The Global Legacy of Mother Angelica
She has a way.
Using the present tense for the nun who has passed into eternal life seems only fitting.
Because she’s present on decades of air waves that continue to broadcast her shows in daily programming on the television and radio network she founded, she’s in booklets she wrote, long scattered across the world and now in the hands of people ‘in the desert, on mountains, in valleys’, as she once described her desire to reach people, ‘ to give courage, hope, strength’.
And her voice is always resonating with the simple message at the center of everything she taught and said before rendered silent by debilitating strokes, and afterward in the witness of her constant suffering: ‘Jesus. Loves. You.’
Mother Angelica founded a monastery in the deep South decades ago out of great concern and reparation for the injustices carried out there through slavery, then segregation, discrimination and racial inequality, all of which she followed intently from her home in Ohio. It was the fulfillment of a promise to God for healing of an impairment, and both happened.
From its very small and humble beginnings, the place was destined for big things, because the nun who ran it was a force of nature who wouldn’t be stopped from telling people in the world ‘Jesus. Loves. You.’ When network television aired a religiously themed program that corrupted the truth of the gospel, Mother Angelica decided to start her own. Construction workers building a garage for the nuns were tasked with turning it into a makeshift studio, get and set up some cameras and broadcast equipment, and beam a signal to carry the Eternal Word Television Network to whomever it would reach.
As a woman broadcaster, I’m thankful to have watched and listened to her for so many years, seeing a woman of faith and conviction go live on the air with the ease of talking with the person in front of her about life and it’s ups and downs, faith fully authentic and alive and shared with what she never thought was courage because it came so naturally and from a deep place in her heart. She was truly Mother.
And she captivated people who knew nothing of the Catholic Church and probably didn’t want to, who happened onto her show by switching channels or tuning the dial, and something caught their attention there. That happened to people who were addicted to alcohol, porn, drugs, destructive behaviors, who stayed with Mother Angelica for the duration, and found healing. People who were lonely and abandoned, suicidal, happened upon her at just the right time to save their lives, and heal their hearts.
She talked about Jesus all the time, but in compelling and endlessly varied ways. The New York Times noted that Philadelphia Archbishop Charles Chaput said “she succeeded at a task the nation’s bishops themselves couldn’t achieve.” It cited a Time Magazine profile calling her “arguably the most influential Roman Catholic woman in America.” Fr. Mitch Pacwa, one of the longest running hosts of programming on EWTN and the one who took over Mother’s show when a debilitating stroke finally ended her ability to speak, called herA Strong Woman in Love with Jesus.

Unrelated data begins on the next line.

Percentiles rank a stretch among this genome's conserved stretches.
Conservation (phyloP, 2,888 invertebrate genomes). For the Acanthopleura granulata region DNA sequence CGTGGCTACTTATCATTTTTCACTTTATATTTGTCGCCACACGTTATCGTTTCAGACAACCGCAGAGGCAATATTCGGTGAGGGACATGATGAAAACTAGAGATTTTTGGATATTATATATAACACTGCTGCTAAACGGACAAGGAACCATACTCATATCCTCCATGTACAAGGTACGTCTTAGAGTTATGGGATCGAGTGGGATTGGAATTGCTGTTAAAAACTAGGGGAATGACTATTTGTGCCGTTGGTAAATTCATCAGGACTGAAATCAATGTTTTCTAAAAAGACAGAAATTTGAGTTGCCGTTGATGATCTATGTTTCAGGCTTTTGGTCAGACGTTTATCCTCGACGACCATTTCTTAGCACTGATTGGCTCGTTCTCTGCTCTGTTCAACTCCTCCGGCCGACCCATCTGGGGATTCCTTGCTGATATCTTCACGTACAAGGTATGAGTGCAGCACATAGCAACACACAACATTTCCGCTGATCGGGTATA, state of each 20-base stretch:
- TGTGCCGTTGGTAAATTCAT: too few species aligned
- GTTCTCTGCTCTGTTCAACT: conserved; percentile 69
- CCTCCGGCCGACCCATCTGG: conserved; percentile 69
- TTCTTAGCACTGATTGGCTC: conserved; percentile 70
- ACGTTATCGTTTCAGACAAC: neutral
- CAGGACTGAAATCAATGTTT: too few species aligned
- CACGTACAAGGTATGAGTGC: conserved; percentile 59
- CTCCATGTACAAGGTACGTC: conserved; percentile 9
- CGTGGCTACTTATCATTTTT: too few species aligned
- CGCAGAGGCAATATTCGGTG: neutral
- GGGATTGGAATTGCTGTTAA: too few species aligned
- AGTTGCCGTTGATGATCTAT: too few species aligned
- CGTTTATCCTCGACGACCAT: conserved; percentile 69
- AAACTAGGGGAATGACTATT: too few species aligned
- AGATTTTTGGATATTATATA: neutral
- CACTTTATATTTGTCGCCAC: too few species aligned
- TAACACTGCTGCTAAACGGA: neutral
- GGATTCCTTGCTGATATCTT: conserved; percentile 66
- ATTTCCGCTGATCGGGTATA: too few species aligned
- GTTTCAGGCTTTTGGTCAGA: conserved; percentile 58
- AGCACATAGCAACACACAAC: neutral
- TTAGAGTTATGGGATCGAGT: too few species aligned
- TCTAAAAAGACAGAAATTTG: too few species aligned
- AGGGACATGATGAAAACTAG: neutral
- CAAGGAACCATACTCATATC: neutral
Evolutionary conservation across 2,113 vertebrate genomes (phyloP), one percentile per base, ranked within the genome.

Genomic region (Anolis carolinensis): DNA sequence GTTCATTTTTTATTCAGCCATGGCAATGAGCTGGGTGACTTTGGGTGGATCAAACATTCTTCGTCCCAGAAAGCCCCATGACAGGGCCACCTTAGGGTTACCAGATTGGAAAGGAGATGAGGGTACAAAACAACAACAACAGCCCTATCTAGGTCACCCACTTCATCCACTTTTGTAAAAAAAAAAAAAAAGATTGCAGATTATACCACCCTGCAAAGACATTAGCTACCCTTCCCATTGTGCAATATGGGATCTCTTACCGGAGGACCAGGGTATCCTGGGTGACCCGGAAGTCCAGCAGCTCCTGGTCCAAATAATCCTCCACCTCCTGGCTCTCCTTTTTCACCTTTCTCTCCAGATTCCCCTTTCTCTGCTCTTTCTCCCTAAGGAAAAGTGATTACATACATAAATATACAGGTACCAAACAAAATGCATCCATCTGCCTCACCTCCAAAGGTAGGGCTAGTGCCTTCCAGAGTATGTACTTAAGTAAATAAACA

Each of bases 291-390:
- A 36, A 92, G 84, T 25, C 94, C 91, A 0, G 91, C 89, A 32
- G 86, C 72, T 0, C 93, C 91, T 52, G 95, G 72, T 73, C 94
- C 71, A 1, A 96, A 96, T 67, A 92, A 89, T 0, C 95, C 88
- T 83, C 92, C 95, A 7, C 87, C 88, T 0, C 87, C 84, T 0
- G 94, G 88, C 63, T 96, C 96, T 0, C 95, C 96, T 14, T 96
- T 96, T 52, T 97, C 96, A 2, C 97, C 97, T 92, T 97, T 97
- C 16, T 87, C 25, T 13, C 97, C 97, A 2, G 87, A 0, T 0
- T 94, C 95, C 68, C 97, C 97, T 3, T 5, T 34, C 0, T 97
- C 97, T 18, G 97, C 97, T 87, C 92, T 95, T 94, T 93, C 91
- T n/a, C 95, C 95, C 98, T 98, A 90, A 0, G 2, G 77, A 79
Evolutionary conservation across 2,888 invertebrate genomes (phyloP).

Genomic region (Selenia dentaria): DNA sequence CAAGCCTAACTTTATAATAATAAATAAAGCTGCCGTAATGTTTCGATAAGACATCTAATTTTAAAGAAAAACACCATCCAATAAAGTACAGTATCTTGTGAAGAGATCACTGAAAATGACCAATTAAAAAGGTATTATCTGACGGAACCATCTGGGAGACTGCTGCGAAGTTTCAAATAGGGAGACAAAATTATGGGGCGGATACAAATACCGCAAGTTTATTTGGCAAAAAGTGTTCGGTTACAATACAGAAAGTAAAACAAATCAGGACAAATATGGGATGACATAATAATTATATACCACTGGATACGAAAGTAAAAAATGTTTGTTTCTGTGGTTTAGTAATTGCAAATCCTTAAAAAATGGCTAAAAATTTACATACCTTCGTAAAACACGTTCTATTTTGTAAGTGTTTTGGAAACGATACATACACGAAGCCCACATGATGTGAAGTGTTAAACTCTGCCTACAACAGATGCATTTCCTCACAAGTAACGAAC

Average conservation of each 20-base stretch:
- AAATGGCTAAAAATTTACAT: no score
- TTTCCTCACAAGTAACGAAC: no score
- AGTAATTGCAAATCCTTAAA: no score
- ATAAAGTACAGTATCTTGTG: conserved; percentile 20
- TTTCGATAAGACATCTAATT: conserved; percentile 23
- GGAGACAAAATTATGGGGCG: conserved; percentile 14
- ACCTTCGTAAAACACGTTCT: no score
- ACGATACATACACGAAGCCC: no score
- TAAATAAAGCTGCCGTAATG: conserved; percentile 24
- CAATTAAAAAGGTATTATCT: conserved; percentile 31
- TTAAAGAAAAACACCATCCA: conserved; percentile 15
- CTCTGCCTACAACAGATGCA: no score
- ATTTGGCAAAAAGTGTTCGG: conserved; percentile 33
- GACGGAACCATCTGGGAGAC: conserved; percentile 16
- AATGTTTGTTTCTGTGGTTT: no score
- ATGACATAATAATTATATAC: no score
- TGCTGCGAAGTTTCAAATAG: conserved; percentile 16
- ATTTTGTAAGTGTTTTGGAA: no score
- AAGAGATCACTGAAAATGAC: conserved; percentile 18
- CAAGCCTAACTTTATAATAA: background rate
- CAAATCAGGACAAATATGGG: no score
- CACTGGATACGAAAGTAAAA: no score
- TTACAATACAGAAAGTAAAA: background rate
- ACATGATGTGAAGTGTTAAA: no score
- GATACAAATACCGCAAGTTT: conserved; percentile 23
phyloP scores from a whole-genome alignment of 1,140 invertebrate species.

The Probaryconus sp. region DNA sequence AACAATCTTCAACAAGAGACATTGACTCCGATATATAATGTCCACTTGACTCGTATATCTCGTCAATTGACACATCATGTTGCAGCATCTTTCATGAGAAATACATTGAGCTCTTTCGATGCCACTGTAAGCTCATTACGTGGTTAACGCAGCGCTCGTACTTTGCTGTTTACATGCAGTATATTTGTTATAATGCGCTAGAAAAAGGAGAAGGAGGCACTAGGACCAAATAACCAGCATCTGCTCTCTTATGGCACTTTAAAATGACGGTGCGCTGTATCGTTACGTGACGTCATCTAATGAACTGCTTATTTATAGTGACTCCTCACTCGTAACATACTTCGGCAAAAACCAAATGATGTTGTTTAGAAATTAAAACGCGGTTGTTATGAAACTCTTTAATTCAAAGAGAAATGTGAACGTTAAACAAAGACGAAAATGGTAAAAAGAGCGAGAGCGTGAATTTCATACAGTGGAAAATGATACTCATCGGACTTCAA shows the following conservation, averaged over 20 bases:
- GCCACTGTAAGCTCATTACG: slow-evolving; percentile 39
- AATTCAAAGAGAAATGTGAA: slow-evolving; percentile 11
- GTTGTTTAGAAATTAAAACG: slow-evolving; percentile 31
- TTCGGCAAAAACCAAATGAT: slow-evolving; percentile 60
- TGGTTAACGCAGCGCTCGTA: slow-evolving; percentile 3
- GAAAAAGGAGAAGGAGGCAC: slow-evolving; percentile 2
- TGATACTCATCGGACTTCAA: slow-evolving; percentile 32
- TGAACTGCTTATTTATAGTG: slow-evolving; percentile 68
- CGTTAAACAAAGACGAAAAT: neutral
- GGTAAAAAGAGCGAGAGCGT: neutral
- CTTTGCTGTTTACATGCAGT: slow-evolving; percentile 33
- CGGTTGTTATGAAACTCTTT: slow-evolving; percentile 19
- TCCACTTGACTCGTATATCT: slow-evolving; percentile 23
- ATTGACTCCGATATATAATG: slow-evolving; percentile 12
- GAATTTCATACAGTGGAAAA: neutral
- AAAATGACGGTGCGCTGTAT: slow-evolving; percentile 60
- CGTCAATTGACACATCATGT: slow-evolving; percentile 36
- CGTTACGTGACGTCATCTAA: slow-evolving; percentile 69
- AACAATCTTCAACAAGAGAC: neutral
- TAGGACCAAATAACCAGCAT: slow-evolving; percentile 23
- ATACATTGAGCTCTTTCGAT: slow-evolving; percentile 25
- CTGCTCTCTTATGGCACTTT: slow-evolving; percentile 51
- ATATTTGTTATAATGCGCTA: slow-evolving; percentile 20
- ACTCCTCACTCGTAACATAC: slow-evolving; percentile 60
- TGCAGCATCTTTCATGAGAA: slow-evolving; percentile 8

The network has long aired the classic Archbishop Fulton J. Sheen series Life is Worth Living, as relevant now as ever. Bishop Robert Barron, whom many consider to be the ‘modern day Fulton Sheen’, founder of Word On Fire ministry and the host of the magnificent Catholicism series, simply and eloquently said this:
Against all odds and expectations, she created an evangelical vehicle without equal in the history of the Catholic Church. Starting from, quite literally, a garage in Alabama, EWTN now reaches 230 million homes in over 140 countries around the world. With the possible exception of John Paul II himself, she was the most watched and most effective Catholic evangelizer of the last fifty years.
But he acknowledged as well her scruffy ways, for which she was well known.
Mother Angelica wasn’t perfect—and she would be the first to admit it. Due to her lack of polish and advanced theological education, she sometimes said things that were insufficiently nuanced and balanced. And her hot temper, which gave fire to her evangelization, also at times led her to indulge in ad hominem attacks and unfair characterizations of her opponents’ positions. But these are quibbles.
Bishop Barron focused on her instinct for the supernatural dimension of Christianity. Now I realize that such an instinct might seem rather obvious, but in the immediately post-conciliar years there was indeed a tendency to naturalize the supernatural, to reduce Christianity to the works of social justice and the cultivation of psychological well-being. Mother knew that a de-supernaturalized Christianity would in short order lose its soul and, paradoxically, its relevance to the world.
Tributes and memorials will continue to pour in from around the world, as Mother Angelica reached into the living rooms, on the dials and online in homes in the farthest flung places on the global Catholic network in many languages. She is laid to rest at the monastery she founded, this Friday. But she remains, with her way of challenging and encouraging modern culture to recognize the truth of human dignity, and the ever present love of God.
Because she found a way to grow the EWTN media empire in the news world and geographical world, her voice will remain as long as signals will be broadcast, to do what Pope Francis so often encourages, to go out to the existential peripheries and create a culture of encounter.
Sheila Liaugminas is an Emmy award-winning Chicago-based journalist in print and broadcast media. Reprinted with permission from Mercatornet.